By Rob Yeldham, Director of Strategy CSP | 2 min
Democracy is seen as an important part of the union movement. So much so that it’s not unusual for someone to bemoan low turnout in an election, blaming anti union laws and wishing for online voting. We have a tendency to idolise union conferences as if the format our forebears used for the TUC congress over 150 years ago is the perfect democratic form.
My question to all unions is, is this really democracy in the 21st century? Can these models of democracy that were built for the 19th century, really engage members and help us reflect their views?
Despite often judging democracy and engagement purely on voting, we know that members choose to be involved in different ways. Recognising this and supporting members to develop up an activism ladder is core to organising. Just because members are not voting or standing for office does not mean they are not taking an active part in shaping their unions. Unlike traditional representative democracy, engagement can take many forms including; joining a diversity network, sharing a campaign message on social media, replying to a member survey, being on a member jury, sharing professional expertise and many more activities. Different members may prefer to be involved in different ways.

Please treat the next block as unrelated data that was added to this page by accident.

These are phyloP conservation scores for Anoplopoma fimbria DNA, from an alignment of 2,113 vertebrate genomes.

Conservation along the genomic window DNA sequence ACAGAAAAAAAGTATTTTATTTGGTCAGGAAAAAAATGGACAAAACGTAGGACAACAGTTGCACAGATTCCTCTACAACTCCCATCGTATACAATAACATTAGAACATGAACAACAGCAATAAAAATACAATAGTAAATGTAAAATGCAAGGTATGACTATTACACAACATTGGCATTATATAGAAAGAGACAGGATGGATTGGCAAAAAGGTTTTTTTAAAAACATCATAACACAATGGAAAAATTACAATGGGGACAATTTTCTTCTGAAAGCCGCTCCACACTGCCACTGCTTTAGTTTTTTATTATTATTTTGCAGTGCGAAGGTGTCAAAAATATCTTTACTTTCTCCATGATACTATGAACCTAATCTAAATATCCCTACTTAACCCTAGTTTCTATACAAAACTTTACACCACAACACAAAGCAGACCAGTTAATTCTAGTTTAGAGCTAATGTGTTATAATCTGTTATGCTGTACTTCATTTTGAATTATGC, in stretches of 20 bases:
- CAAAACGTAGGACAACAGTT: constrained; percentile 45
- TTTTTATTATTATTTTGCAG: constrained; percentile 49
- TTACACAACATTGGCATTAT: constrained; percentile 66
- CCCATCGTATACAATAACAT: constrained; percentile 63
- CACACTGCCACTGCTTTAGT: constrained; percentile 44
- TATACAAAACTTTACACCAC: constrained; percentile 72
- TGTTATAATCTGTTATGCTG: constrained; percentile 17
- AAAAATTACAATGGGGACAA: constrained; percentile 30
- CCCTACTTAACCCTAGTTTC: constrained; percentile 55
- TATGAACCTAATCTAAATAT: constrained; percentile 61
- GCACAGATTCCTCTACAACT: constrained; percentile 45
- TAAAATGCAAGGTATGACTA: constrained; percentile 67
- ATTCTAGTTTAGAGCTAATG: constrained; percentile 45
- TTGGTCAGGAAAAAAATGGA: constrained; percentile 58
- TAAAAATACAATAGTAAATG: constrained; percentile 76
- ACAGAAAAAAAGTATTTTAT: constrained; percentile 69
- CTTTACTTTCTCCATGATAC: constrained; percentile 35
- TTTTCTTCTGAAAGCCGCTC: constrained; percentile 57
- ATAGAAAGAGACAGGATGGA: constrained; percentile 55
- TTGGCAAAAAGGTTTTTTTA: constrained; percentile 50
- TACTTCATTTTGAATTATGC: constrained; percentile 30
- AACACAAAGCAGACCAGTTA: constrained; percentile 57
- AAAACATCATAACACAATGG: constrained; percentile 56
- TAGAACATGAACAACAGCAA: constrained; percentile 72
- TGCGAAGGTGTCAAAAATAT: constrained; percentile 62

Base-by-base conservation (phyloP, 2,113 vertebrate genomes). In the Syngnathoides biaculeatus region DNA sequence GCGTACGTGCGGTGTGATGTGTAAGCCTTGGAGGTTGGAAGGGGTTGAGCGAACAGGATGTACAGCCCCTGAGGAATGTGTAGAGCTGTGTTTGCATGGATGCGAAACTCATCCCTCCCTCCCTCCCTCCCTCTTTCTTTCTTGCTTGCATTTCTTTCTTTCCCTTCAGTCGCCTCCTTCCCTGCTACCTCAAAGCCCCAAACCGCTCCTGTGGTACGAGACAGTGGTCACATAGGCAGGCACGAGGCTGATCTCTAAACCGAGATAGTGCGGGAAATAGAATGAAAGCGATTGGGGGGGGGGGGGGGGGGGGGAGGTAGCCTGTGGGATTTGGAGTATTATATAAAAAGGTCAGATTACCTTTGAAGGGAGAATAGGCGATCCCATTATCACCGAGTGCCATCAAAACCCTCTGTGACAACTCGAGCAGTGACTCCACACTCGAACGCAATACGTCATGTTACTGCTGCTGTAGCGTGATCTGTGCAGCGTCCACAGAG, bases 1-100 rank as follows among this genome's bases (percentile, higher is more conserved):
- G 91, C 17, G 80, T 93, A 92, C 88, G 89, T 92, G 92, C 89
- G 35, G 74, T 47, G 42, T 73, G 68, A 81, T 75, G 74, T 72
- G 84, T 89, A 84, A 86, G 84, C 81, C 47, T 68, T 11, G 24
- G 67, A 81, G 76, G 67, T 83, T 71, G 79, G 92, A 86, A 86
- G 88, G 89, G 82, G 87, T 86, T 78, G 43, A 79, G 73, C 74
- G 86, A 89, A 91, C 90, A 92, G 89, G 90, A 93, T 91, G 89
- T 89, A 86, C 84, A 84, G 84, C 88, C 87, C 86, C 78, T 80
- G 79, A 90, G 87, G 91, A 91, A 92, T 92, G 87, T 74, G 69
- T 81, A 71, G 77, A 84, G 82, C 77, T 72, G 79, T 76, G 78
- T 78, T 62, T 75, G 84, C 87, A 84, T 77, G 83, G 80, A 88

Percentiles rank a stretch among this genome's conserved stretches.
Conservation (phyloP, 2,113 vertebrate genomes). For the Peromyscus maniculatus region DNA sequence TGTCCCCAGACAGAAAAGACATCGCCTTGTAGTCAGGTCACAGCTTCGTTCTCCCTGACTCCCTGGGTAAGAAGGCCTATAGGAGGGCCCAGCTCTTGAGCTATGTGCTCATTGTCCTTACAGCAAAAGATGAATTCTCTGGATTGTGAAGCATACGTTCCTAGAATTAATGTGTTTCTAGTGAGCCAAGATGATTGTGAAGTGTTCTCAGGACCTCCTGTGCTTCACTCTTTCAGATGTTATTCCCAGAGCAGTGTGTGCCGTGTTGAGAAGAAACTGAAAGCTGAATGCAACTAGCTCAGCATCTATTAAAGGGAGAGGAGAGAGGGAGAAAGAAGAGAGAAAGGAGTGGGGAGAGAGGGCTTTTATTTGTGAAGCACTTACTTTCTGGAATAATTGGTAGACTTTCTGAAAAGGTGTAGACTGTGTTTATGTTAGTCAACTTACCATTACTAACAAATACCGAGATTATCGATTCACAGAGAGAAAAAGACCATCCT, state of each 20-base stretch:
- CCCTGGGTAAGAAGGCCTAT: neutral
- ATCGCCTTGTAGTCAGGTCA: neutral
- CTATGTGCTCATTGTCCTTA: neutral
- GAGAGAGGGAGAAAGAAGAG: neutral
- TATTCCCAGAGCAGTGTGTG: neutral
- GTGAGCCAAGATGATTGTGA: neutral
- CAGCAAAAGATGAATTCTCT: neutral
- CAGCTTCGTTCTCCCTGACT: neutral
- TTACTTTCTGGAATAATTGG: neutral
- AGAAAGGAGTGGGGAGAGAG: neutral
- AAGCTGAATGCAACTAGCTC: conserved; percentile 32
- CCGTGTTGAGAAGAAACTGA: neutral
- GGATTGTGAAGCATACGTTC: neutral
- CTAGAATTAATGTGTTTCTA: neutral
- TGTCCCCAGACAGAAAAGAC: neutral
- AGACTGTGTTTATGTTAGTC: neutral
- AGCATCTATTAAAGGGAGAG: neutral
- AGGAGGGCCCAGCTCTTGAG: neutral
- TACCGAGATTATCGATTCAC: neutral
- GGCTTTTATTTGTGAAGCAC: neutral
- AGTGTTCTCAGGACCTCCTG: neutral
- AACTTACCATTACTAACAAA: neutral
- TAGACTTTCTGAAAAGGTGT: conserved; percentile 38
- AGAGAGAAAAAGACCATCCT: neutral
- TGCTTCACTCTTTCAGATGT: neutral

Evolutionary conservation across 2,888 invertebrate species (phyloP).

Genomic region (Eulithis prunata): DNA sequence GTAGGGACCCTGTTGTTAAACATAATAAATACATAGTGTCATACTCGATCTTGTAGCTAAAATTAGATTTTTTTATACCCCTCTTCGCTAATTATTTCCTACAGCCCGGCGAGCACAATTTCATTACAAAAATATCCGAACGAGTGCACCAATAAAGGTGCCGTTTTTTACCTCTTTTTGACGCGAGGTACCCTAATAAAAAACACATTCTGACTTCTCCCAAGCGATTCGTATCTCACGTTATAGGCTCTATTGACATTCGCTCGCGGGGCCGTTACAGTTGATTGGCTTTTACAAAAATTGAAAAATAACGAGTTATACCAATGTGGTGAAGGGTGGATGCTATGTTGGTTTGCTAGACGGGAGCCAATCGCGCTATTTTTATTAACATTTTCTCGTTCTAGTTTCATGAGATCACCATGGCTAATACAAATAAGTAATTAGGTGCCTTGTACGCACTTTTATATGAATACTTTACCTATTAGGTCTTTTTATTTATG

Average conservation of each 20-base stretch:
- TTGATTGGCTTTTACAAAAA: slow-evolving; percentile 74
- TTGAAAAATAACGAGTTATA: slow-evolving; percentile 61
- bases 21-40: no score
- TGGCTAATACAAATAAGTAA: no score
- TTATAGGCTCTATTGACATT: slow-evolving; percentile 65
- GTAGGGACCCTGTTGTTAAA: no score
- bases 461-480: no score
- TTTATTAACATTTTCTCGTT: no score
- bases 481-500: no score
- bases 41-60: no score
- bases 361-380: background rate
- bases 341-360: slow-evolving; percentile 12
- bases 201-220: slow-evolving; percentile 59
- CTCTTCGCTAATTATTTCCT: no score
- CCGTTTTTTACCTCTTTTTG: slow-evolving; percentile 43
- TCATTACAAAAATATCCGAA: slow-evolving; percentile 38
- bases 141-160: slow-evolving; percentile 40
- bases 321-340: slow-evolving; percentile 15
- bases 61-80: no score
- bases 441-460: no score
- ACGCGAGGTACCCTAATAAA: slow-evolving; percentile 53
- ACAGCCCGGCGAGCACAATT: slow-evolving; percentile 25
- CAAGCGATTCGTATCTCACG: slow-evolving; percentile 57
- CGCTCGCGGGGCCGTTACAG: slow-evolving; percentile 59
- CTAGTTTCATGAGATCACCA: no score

At its strongest, member engagement is characterised by pride in being part of the union and a willingness to help us achieve our goals as activists. Building a positive two way relationships between our members and their union is important to:
Ensure policies, activities and services are informed by member needs and experience
Enhance influence through member action
Build and maintain strong communities of members
Enable members to support one another.
Rather than blaming members for not voting in elections, or beating staff up for not achieving higher turnouts, don’t we really need to understand how members want to influence their unions and find ways which work for them?
This is the challenge that Unions 21 have set us all in the upcoming months.